“Perhaps the surprise was that the Fed’s anticipating raising rates another six times this year,” Robert Johnson, chairman and CEO of Economic Index Associates, told The Epoch Times. “The caveat is that a prolonged conflict in the Ukraine and a resulting slowing economy could serve to slow down the pace of these rate changes.”
According to Powell, U.S. labor market and the economy are “very strong and well positioned” to handle higher interest rates.
Hence, he said, “the probability of a recession within the next year is not particularly elevated.”
‘Hopelessly’ Behind the Curve
Many analysts believe the Fed is behind the curve in tackling inflation, and some wonder whether the Fed chief will take aggressive steps to get prices back under control, as did former Fed Chair Paul Volcker in the 1980s.
When Volcker took the helm of the Fed in August 1979, U.S. inflation was already running high because of two oil shocks triggered by the Arab–Israeli War of 1973 and the Iranian Revolution of 1979. In March 1980, the inflation rate peaked at a record high of 14.8 percent.
As the Fed chair under Presidents Jimmy Carter and Ronald Reagan, Volcker took bold steps to contain the runaway inflation by targeting the money supply. The Fed’s benchmark interest rate rose from 11 percent to a record 20 percent by late 1980. When Volcker left the central bank in 1987, he had gotten inflation back down to 4.3 percent. Volcker’s tightening of monetary policy led to two recessions before prices finally stabilized.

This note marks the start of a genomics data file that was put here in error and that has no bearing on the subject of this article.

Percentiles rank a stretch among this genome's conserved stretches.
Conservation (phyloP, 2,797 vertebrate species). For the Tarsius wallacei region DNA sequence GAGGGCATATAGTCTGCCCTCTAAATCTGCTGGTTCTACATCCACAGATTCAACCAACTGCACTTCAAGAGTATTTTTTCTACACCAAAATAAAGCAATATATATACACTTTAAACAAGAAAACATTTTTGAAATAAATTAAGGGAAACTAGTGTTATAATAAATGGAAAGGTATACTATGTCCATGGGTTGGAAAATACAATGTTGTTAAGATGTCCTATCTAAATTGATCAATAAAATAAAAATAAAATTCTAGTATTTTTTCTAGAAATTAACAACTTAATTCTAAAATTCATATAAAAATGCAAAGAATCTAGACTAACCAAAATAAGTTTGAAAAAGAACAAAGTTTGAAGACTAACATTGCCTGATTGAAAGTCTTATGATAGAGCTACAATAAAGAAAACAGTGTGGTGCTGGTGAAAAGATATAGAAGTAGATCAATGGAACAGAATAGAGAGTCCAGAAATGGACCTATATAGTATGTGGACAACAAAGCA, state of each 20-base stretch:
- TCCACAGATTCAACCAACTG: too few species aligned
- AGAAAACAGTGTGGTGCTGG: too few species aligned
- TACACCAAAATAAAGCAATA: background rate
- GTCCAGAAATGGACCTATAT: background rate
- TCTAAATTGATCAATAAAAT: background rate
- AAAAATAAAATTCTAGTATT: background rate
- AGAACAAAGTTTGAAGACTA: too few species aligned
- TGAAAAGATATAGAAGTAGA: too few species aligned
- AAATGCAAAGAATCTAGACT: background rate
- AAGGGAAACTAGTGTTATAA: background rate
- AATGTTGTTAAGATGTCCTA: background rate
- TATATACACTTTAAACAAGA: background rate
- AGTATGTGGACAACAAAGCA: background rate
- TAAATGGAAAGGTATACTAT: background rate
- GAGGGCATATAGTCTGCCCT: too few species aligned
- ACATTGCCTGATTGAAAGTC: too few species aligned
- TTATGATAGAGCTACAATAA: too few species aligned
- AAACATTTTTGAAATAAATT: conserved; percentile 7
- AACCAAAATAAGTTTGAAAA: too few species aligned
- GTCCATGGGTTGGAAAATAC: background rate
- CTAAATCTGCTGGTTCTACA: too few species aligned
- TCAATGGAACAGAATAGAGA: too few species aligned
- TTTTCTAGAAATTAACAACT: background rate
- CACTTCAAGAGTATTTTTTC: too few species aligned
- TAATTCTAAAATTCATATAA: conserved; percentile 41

Market strategist Ed Yardeni of Yardeni Research doubts that Powell will do what it takes to bring inflation down as Volcker did.
“The Fed is hopelessly behind the inflation curve,” he wrote in a recent note to clients. “The CPI inflation rate was 7.9% y/y during February. The last time it was this high was during January 1982. Back then, the federal funds rate was 13.2%; today it is near zero, where it has been since March 2020. The spread between the federal funds rate and the CPI inflation rate was -7.8% during February, the most negative it has been on record.”
Many analysts think the Powell-led Fed won’t move fast enough to get prices back under control.
“We will take the necessary steps to ensure that high inflation does not become entrenched, while also supporting a strong labor market,” Powell said in response to those concerns. “If we conclude that it would be appropriate to move more quickly, we’ll do so.”
Some members of the U.S. central bank also believe greater aggression is necessary to ensure inflation does not spiral out of control.
James Bullard, the St. Louis Fed Bank president, has repeated calls for an increase of a full percentage point by July, arguing that there is too much “mindshare” that inflation will dissipate.